Carusi estimated that Lightstone Ventures sees 1000 investment opportunities each year, invites 300 in-person pitches, and funds four companies. Two key slides in the pitch deck help him quickly dismiss half of the 700 pitches the firm won’t take.  “The first slide I typically go to is the five-year Gantt chart that shows progress, timeline, and capital needs,” he said. The chart clarifies how much the company intends to raise round by round, which translates to value inflection points – how much it will cost to get to each de-risking milestone. “I can probably dismiss 25 percent based on that chart alone because the story doesn’t hold together,” Carusi said. “Unlike in some other asset classes, in medtech, investors are expected to be involved in those next rounds, so we need to be thinking about the journey and our ability to play along the way.”  

The next slide he looks at is the team, seeking experience and expertise, a track record of success, and a strong leader with a clear vision for the company’s future. “By the time I layer the team onto the chart, I can dismiss half of those 700 deals in 30 seconds,” he said. 

Fundraising tips and tricks

The last hour of the event concentrated on delivering helpful advice for would-be fundraisers. Pearls of wisdom shared included the following:

  • Understand the VC investment thesis

Understanding and aligning with a venture capital firm’s investment thesis is crucial for securing funding and building a successful partnership. This requires analyzing the firm’s previous investments, portfolio companies, and investment strategy to understand their goals and determine whether your company fits into their strategy.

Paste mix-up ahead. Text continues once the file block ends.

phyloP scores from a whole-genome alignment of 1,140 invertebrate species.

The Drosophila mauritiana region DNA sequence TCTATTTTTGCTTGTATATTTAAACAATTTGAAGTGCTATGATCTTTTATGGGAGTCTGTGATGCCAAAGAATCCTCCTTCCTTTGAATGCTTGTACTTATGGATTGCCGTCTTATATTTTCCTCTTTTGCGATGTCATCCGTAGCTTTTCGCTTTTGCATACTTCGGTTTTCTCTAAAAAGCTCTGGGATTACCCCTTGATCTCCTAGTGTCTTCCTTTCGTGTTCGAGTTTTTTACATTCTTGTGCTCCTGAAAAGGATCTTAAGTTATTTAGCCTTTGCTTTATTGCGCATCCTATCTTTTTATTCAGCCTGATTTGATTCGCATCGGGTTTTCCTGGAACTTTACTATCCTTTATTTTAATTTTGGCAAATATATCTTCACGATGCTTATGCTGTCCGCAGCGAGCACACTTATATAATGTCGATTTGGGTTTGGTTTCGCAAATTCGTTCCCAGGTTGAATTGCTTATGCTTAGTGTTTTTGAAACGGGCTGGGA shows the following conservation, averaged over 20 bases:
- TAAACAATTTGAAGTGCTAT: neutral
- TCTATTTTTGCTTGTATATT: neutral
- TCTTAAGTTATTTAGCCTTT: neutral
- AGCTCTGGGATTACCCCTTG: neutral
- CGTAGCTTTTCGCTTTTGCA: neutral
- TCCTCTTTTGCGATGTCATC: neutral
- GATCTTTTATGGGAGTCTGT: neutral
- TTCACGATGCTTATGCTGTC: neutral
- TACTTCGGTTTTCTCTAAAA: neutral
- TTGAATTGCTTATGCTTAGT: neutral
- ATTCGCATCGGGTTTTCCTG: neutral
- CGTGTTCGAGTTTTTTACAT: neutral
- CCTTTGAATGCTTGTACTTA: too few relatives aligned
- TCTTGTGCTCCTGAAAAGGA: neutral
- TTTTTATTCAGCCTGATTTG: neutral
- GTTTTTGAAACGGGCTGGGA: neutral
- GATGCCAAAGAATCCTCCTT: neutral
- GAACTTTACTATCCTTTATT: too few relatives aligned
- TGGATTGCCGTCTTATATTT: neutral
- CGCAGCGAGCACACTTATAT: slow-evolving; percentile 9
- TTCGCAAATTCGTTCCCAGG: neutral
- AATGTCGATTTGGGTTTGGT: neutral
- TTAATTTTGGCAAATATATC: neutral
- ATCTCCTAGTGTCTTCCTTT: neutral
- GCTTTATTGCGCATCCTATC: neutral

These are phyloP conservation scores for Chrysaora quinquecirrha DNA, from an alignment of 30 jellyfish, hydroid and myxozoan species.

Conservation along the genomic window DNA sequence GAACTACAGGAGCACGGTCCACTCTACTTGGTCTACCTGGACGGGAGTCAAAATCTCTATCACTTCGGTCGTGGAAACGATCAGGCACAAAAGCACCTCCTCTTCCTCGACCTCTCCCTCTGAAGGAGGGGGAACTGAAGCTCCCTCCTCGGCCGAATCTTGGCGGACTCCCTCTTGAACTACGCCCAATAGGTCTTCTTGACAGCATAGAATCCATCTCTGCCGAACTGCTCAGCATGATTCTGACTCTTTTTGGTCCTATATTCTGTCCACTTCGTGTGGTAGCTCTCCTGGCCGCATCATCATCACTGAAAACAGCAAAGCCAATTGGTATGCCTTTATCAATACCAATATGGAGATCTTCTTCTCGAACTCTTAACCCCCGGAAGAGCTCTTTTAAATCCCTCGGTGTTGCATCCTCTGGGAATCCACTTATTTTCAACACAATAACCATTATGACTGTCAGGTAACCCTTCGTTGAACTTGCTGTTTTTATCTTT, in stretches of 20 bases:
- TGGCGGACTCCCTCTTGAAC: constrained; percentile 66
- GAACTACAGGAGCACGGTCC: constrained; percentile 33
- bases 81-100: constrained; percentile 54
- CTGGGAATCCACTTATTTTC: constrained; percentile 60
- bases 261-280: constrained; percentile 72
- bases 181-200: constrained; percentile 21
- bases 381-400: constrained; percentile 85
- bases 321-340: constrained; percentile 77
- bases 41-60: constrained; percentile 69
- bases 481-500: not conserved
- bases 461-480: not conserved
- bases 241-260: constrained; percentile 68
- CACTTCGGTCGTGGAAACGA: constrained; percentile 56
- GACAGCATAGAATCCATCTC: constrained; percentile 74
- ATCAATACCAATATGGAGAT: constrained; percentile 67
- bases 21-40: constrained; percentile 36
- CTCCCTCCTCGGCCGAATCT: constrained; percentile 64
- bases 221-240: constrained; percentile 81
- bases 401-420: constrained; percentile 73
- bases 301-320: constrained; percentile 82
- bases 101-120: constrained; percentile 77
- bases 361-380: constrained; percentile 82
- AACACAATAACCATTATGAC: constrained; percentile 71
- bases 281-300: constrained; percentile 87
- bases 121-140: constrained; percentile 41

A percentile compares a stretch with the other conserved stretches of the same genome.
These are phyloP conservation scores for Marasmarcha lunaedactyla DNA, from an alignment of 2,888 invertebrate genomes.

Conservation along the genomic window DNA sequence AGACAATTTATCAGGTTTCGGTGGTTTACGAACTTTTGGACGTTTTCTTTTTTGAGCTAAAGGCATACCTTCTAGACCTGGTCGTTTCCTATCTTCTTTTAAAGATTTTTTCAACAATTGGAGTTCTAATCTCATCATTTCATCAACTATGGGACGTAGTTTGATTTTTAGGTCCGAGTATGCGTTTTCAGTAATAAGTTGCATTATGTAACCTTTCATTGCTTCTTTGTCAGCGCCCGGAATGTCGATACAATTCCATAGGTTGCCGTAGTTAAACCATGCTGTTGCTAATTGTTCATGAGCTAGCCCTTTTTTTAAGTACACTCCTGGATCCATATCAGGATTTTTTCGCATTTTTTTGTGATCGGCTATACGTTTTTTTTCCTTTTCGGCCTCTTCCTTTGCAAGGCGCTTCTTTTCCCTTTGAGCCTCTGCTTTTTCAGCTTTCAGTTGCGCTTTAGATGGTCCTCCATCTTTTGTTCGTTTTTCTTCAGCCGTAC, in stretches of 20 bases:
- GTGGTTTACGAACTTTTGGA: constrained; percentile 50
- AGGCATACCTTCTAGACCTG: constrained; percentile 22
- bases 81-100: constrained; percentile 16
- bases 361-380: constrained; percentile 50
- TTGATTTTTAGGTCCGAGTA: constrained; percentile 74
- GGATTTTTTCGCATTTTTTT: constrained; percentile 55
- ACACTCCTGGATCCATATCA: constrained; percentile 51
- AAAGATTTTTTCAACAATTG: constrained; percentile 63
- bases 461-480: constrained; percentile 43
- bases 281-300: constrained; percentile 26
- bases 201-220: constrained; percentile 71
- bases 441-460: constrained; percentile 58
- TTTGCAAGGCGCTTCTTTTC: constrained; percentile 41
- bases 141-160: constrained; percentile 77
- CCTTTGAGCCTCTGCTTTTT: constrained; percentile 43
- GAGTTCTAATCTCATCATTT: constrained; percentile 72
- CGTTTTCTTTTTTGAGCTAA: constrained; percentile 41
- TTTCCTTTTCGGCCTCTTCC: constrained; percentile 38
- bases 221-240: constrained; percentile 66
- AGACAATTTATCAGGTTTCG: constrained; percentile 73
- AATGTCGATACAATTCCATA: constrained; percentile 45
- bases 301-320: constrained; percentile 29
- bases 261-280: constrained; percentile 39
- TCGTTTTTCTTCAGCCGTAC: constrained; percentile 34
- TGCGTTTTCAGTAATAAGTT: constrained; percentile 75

For example, Galletti noted that while his firm is passionate about early stage medtech development, he is most able to fund later-stage companies because of exit timing. “We live in a world where pension funds and endowments and other people give us three to four years to deploy capital, and then 10 years to return that capital,” he said. “At that point we get a lot of pressure to liquidate assets in those funds. If a portfolio company hasn’t finished maturing, we’re probably going to sell that holding at a discount. So that time pressure doesn’t always align with the timelines of early-stage innovation.”

  • Build relationships

This starts with warm introductions and goes on from there. “You, as the CEO, have to own this process and build the relationship with the investor and go through the hoops that we put you through on diligence and so forth,” said Carusi. “We’re really trying to get to know you, because if we go forward, this will be a five-to-seven-year relationship.” 

  • Be organized

“Fundraising is a process, so get your ducks in a row,” said Carusi. “Have your data room ready so that if you get that hook set, you can build momentum and keep going. You don’t want to tell an interested investor that you need three weeks to get the data room ready. It just looks like amateur hour.” 

  • Think through the pitch

“Take a step back from your project, use a third party or other colleague you trust, and really think through the elevator pitch of what you’re trying to sell,” said Galletti. “What is the need that you’re trying to address? How is your technology uniquely positioned to address it? Why does that need matter for people, global health, hospitals, physicians and patients?  And then how are you going to execute on the delivery of that solution?” 

He noted that, too often in medtech, he sees CEOs come in with a product and believe it is sufficient to explain what it does. “My response is, well, why do I care? And how do I know that it’s going to work better than everything else?”  Galletti continued, “It’s your job to provide landscape for why I should get excited that we might invest in this company. It sounds kind of obvious, but you’d be surprised how often people are not prepared for that conversation.”